The opinion of the court was delivered by: Hogan, M.J.
Plaintiff Zubair Yaqub brings this action pursuant to 8 U.S.C. § 1421(c), seeking judicial review of the decision of the Citizenship & Immigration Services of the United States Department of Homeland Security (CIS) denying his application for naturalization. This matter is before the Court following an evidentiary hearing, and on plaintiff's motion for summary judgment (Doc. 17), defendants' cross-motion for summary judgment (Doc. 18), and plaintiff's response thereto. (Doc. 22).
An evidentiary hearing was held on May 30, 2006, before the undersigned Magistrate Judge at which Mr. Yaqub testified under oath. Counsel for the government declined to cross-examine Mr. Yaqub. The Court finds from observing Mr. Yaqub's words and demeanor that his testimony is credible.
Plaintiff Zubair Yaqub was born in Pakistan on August 29, 1971. Mr. Yaqub arrived in the United States in September 1991. He currently resides in Dayton, Ohio. During his stay in the United States, Mr. Yaqub received a Bachelor of Science degree in management of information sciences and a Master of Business Administration degree from Wright State University in Dayton, Ohio. Mr. Yaqub was employed as a graduate assistant while working towards his post-graduate degree. After graduation, Mr. Yaqub was employed by the NCR Corporation as a financial planning analyst for approximately three years. He was then employed by the Dana Corporation as a credit analyst. He is currently unemployed and seeking employment in his field of study. During his work history, Mr. Yaqub dutifully paid his taxes.
Mr. Yaqub was married in 2004. His spouse resides in Pakistan and is expecting their first child. Mr. Yaqub's hope is to bring his wife and child to the United States to reside. Mr. Yaqub testified that he believes in the values of life and liberty, pays his taxes, and wants to live in the United States. He believes he does not have religious freedom in Pakistan. If he does not obtain United States citizenship, he would have to abandon his permanent residence status in the United States because his spouse would be unable to join him in the Unites States for any extended period of time.
Mr. Yaqub has engaged in various charitable activities since arriving in the United States. While a student at Wright State University, Mr. Yaqub raised money for disabled children. He has also been a volunteer and blood donor for the Red Cross. Mr. Yaqub is a supporter of human rights organizations in Pakistan, and has provided translation services for such organizations. He has offered to provide translation services on behalf of the United States' humanitarian relief efforts in the Middle East, but has been advised he must be a United States citizen before his services will be accepted.
On August 26, 2002, Mr. Yaqub applied for naturalization. (Doc. 20, Exh. A). In December 2003, he appeared for an examination on his application. His application was denied on September 30, 2004 for his failure to show he was and is "a person of good moral character."
In this regard, the record shows that Mr. Yaqub was arrested on November 19, 1991 on a charge of assault. Mr. Yaqub testified that he was a twenty-year-old college student at the time, and had been residing in the United States for only two months. Mr. Yaqub testified that a neighbor in his apartment building had been drinking, was verbally abusive toward him, and cursed him for "making noise." He testified that the neighbor was the aggressor, a fight ensued, and the police were called. On the advise of counsel, he pleaded no contest to a charge of disorderly conduct and fined $100.00 and court costs.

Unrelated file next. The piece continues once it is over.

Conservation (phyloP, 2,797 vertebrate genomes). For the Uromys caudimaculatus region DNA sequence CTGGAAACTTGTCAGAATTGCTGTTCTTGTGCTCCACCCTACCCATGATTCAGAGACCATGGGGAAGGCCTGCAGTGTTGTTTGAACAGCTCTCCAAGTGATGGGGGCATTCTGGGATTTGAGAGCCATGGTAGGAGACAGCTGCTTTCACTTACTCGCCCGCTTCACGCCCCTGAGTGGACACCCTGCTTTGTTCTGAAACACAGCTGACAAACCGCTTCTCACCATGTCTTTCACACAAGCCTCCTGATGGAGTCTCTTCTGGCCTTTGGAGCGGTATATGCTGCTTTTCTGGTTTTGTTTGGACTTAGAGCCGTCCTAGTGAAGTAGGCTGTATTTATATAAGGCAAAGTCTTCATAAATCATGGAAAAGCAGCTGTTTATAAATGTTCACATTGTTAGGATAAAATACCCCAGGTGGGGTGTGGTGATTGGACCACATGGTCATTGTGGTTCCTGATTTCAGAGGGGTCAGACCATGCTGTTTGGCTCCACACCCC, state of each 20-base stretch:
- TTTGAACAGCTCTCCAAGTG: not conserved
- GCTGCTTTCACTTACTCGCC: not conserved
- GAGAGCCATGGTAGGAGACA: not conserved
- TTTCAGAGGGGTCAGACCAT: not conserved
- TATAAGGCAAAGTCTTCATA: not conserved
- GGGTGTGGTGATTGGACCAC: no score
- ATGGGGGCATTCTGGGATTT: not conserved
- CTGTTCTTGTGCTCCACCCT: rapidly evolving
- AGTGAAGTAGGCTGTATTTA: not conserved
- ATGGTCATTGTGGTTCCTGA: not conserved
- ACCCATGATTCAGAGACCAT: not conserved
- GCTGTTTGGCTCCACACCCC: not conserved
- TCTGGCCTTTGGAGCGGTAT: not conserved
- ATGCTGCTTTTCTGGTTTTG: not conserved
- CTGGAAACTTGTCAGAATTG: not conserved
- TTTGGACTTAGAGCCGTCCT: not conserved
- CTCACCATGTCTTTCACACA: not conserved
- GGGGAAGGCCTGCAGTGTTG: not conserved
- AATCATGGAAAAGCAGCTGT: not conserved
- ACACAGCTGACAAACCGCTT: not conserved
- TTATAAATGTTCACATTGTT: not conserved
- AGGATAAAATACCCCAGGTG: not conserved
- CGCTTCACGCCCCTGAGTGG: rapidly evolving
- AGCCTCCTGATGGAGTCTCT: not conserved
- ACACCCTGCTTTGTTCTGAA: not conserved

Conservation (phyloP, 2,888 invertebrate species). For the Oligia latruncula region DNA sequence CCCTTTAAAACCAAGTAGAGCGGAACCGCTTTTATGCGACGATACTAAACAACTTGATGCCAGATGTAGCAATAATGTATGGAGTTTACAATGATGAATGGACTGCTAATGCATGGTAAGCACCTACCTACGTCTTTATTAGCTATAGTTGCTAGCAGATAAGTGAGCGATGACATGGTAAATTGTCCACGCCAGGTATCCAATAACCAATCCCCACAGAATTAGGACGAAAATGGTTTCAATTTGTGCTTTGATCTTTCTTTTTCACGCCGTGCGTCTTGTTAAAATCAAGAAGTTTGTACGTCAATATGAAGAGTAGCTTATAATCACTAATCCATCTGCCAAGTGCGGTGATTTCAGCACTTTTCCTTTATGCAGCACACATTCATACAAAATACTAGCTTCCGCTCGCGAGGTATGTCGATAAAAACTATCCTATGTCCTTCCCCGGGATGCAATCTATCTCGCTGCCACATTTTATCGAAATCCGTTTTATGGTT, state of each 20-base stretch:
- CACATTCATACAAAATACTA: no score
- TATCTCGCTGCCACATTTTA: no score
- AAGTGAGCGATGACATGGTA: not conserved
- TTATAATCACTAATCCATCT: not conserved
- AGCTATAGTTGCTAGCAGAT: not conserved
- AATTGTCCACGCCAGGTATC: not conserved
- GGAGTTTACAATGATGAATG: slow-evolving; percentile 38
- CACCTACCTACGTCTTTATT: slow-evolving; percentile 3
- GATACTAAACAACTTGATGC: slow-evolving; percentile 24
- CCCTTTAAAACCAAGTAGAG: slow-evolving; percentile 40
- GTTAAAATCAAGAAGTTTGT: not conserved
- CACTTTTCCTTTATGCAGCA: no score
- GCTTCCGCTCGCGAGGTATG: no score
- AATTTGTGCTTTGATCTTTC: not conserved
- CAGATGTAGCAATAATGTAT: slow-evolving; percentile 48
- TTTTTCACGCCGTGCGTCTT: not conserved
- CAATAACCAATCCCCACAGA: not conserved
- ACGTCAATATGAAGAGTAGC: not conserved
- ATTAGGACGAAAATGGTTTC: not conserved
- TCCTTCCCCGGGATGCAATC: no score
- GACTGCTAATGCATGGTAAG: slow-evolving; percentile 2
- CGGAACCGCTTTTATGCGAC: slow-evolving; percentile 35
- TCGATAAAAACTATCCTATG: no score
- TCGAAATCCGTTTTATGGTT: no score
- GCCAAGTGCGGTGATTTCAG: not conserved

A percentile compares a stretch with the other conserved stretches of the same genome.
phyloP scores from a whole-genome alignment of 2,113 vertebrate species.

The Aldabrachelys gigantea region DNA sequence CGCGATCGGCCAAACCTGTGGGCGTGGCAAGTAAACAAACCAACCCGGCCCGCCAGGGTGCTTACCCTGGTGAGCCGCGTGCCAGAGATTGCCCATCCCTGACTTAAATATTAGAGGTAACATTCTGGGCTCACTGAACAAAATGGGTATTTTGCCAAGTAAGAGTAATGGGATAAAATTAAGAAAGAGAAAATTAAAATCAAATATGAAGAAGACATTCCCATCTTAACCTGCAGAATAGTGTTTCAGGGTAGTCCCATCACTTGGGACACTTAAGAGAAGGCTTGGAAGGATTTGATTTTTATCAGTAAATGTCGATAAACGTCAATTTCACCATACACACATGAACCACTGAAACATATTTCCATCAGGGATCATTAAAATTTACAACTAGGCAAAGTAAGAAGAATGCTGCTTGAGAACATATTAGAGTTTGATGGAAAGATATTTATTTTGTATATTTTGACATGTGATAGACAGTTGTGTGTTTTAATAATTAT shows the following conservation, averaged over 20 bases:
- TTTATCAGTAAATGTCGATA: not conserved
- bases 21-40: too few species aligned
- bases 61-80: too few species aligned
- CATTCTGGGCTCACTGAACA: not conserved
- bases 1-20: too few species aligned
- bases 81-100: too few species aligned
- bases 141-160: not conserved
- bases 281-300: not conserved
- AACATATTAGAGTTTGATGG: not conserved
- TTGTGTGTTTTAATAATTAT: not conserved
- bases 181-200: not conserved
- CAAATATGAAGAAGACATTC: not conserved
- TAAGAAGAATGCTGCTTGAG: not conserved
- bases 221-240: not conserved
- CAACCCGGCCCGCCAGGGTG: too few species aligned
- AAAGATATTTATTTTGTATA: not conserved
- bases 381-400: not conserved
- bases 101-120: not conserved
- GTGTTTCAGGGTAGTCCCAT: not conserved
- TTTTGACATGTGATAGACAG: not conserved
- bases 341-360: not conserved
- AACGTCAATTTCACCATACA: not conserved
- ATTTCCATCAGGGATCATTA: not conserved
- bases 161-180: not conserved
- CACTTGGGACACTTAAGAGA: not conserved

In October 1993, Mr. Yaqub was issued a minor misdemeanor citation for public intoxication. (Doc. 18, Exh. B). The ticket indicates he was "disorderly, combative, argumentative," was staggering, and smelled of alcohol. Id. Mr. Yaqub testified that he and his college friends were at a local restaurant in Dayton, Ohio. One of the students got into an argument with the restaurant manager who called the police. The police officer asked the students to finish their food and leave. When Mr. Yaqub questioned the officer and asked to explain their side of the story, he was arrested for public intoxication. He denies being intoxicated and states he had consumed little more than one glass of beer. He was not given a breathalyzer test. Mr. Yaqub testified that he was held for a few hours at the police station, paid a fine of $40.00, and was released. He was not required to appear in court.
In February 2001, Mr. Yaqub was arrested for driving under the influence. Mr. Yaqub understood that the ticket issued to him had been changed by the arresting officer which affected the ability of the police to charge him for DUI. He was offered a plea deal and pleaded guilty to reckless operation. Mr. Yaqub's driver's license was suspended for six months, but he was given permission to drive to and from work. He was fined, but received no jail time. At the evidentiary hearing, Mr. Yaqub admitted he was unfit to drive at the time and should not have been driving.
In January 2003, Mr. Yaqub was convicted of driving under the influence. He stated that the incident did not involve an accident or any injuries. Mr. Yaqub also testified that when the incident occurred, he had been recently laid off from work and under a lot of personal stress. Mr. Yaqub was sentenced to 90 days in jail, with 87 days suspended. In lieu of incarceration, Mr. Yaqub was sentenced to a "home study" program and fined. Mr. Yaqub testified that prior to engaging in the home study program, he traveled overseas to visit his family. When he returned to the United States, he went to the court to inquire about completing the home study program. However, because he had not completed the home study program within a six month period, Mr. Yaqub was immediately jailed for ...